After raising expectations for Longhorn, the TechEd conference.of Windows, , Microsoft is expected to stick to the here and now at next week's
Running Monday through Friday in San Diego, TechEd is expected to draw a broad mix of developers, information technology administrators and in-the-trenches tech workers--about 11,000 in all--keen to hear about what the software giant can do for them right now.
"The people going to TechEd want to know how to manage what they have now and what's coming," said Rob Helm, an analyst for research firm Directions on Microsoft. "Fundamentally, TechEd is about getting people excited about what they're going to get in the next year."
All that means an emphasis on the current Windows XP operating system and particularly its upcoming(SP2) update. The security enhancements and other updates in SP2 constitute a major upgrade, said Michael Gartenberg, an analyst with Jupiter Research, and should give Microsoft its best tool for combating .
"One of the short-term priorities for Microsoft is to do things to spur more adoption of XP, and SP2 can do a lot in that regard," he said. "It could justifiably be called much more than a service pack and closer to an interim release."
Also likely to generate news from TechEd is Exchange, Microsoft's e-mail server software. Helm said he at least expects details on Exchange Edge Services, a planned add-on that would connect Exchange with more services, such as spam filters and virus catchers.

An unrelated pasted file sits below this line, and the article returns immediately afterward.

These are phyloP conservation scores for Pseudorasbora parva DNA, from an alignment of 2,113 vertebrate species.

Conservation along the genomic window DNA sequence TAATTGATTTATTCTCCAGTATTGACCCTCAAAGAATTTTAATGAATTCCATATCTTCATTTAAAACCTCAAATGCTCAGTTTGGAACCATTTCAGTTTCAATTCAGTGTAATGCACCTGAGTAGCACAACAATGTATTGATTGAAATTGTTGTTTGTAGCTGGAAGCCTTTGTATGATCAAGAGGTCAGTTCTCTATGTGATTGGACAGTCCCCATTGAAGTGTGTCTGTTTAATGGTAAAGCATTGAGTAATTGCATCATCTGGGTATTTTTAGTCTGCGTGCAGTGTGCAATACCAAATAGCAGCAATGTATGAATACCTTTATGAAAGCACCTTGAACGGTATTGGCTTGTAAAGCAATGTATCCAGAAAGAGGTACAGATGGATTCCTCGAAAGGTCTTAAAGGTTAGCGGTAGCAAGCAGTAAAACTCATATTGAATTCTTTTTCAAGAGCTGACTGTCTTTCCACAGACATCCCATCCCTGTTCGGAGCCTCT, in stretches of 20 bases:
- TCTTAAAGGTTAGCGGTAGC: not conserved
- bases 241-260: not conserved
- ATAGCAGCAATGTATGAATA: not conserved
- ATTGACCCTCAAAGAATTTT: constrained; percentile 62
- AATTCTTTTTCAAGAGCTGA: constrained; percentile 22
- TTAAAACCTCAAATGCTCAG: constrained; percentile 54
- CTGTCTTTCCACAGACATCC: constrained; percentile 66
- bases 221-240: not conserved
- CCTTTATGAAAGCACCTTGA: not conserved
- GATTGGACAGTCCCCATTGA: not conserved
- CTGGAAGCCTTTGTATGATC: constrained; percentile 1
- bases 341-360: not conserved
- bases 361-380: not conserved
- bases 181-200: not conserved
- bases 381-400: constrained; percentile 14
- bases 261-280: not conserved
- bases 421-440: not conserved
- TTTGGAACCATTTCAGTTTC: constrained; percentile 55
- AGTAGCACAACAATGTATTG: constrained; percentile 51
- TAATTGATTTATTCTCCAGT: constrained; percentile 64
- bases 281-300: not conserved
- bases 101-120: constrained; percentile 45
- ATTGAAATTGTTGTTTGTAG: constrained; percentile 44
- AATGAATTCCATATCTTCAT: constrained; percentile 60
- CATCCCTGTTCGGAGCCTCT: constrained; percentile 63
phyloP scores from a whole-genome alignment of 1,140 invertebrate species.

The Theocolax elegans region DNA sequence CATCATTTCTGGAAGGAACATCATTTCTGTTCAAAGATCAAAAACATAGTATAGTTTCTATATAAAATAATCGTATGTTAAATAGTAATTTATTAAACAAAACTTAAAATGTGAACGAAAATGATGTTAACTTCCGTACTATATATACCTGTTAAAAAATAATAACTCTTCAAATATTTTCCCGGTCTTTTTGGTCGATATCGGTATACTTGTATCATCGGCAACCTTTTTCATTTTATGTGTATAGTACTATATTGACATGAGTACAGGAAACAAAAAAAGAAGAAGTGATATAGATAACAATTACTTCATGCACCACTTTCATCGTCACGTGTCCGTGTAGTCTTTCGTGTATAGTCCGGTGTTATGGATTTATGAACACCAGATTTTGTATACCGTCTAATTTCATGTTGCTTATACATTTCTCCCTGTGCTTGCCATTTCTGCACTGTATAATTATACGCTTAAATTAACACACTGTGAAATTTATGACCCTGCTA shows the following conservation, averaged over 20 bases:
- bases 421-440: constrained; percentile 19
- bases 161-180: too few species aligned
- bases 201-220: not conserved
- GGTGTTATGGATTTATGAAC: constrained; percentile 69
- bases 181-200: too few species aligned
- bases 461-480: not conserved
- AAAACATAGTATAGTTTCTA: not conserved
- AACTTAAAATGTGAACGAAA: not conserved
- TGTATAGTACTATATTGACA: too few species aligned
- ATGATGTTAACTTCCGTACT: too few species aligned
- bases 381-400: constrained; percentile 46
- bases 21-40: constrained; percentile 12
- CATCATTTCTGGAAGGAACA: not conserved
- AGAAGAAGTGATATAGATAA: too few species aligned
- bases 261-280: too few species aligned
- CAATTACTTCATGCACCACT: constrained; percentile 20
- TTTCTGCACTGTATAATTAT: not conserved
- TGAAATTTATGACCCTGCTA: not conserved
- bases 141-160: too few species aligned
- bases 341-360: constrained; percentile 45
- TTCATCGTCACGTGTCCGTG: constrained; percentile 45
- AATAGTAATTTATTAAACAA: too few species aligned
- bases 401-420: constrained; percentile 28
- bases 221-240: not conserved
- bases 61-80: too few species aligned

"That's the biggest question I have from TechEd: Where is Exchange going?" he said. "They've got this technology that's kicking Lotus' (IBM's e-mail server) butt in the core markets. But they still have competitors like Linux addressing bits and pieces of the e-mail picture, like spam filtering."
TechEd also is likely to include plenty of partner activity, building on recent pacts with computing giantsand . Growing adoption of Microsoft's .Net development environment is spurring otherwise competitive software makers to make some peace with Microsoft, Helm said.
"I can see these software vendor deals picking up steam," he said. "My sense is that finally major vendors like SAP and Oracle have realized that even if they don't adopt .Net for their own code, they need to support .Net developers who want to extend their code. Those .Net developers need to get at data in those applications."
Developers at TechEd may also get a taste of, an upcoming modeling and programming tool that Microsoft CEO Bill Gates appeared to preview this week in an address to corporate executives.